While I was serving as pastor at Blakemore United Methodist Church in Nashville, Tennessee, the congregation welcomed into their space a congregation of Rwandan refugees who had come to the United States to escape genocide. Ordinarily the Rwandan congregation’s services were conducted on Sunday afternoon, so they used the sanctuary in the afternoons after the Blakemore UMC congregation held our services in the mornings.

Hutus and Tutsis attended the Rwandan services. If they had been in Rwanda, these two groups might have been stirred up to kill one another. That was exactly what had been happening in their homeland because of hatred that was tearing them apart. Instead, they gathered in a sanctuary to thank God for the love that binds them (and all of us) together. It was a remarkable experience to attend a service conducted in a number of different languages, including French, English, and several Rwandan languages.

One day the Rwandan pastor, Boniface Senturo, called me to plan a revival for the Saturday evening before Pentecost Sunday. On that Saturday night my Rwandan colleague called to tell me that the evangelist’s plane had been delayed. He asked if they could change the time to Sunday morning, when the Blakemore congregation met. They were willing to have it in the fellowship hall, so the two services were scheduled for the same time.

At Blakemore, the fellowship hall is immediately beneath the sanctuary. We conducted our usual Pentecost service upstairs, and each time we paused for silence we heard the sounds of singing from the revival just below us. That multitude of languages wafting up through the floor bringing peace to people who otherwise might be harming each other meant that on that Sunday we had a true experience of Pentecost.

God of all people, help me listen for your good news in those who are different from me. Amen.


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Lectionary Week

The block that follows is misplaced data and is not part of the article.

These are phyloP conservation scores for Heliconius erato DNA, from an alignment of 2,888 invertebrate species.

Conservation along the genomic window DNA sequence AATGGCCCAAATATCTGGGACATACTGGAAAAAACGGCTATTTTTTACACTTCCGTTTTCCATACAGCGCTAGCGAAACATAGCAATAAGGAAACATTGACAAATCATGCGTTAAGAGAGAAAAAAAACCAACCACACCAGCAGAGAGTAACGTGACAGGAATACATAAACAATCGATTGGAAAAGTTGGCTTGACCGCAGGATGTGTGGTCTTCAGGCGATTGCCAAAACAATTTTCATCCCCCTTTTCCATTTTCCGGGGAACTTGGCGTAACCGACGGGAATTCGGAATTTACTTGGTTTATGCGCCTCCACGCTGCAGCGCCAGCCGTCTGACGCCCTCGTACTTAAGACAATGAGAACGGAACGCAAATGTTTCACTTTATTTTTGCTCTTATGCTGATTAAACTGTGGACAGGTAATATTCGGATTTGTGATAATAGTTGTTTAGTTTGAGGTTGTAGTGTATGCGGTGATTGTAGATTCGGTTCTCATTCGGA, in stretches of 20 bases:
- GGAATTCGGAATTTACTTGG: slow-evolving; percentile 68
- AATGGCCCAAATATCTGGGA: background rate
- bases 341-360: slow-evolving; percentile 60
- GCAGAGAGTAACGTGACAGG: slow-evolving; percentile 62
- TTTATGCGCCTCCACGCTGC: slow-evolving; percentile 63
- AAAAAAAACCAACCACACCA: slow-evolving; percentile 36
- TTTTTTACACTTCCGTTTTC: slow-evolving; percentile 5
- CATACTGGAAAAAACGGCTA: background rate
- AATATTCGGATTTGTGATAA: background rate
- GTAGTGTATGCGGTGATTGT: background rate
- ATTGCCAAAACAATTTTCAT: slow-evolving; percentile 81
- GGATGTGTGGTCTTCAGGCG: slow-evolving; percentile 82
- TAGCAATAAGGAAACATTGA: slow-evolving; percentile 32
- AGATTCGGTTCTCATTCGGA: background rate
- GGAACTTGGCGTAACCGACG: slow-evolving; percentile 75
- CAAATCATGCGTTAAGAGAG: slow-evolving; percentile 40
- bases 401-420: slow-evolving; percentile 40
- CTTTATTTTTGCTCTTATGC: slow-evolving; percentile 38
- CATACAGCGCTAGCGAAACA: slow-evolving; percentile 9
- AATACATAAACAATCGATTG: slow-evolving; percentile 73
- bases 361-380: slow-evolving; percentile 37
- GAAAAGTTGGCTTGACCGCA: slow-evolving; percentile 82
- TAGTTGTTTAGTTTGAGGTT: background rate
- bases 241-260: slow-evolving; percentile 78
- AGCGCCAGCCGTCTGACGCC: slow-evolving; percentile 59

June 3–9, 2019
Scripture Overview

In preparing for Pentecost, we focus again on the work of the Holy Spirit. Acts 2 recounts the famous story in which the disciples are miraculously able to speak in other languages in order to preach to the crowds in Jerusalem. The psalmist states that God creates and renews creation through the Spirit. According to Paul, if we are led by God’s Spirit, the Spirit confirms that we are children of God. In the Gospel of John, Jesus promises to send the Helper, the Holy Spirit, who will teach us how to love him and to keep his commandments. In some branches of Christianity, fear of excess causes hesitation about the Holy Spirit; however, we must never forget that the Spirit is central to God’s redeeming work.

Questions and Suggestions for Reflection

Read Acts 2:1-21. The miracle of Pentecost is not only in the multitude of languages but also in the act of listening. How can you experience worship in many languages or offer deep listening this Pentecost?
Read Psalm 104:24-34, 35b. How do you witness God’s experience woven through all of creation?
Read Romans 8:14-17. The author reminds us that spirit also means breath. When have you felt led by the breath of God?
Read John 14:8-17, 25-27. How has fear kept you from trusting God?

Respond by posting a prayer.

I join many of those who will pray for you as you seek to discern what you are called to be at this moment. May God grant you the courage to fulfill that calling. May we all open our eyes and see the misery, open our ears and hear the cries of God’s people, and, like God through the Lord Jesus Christ, be incarnate amongst them.” 

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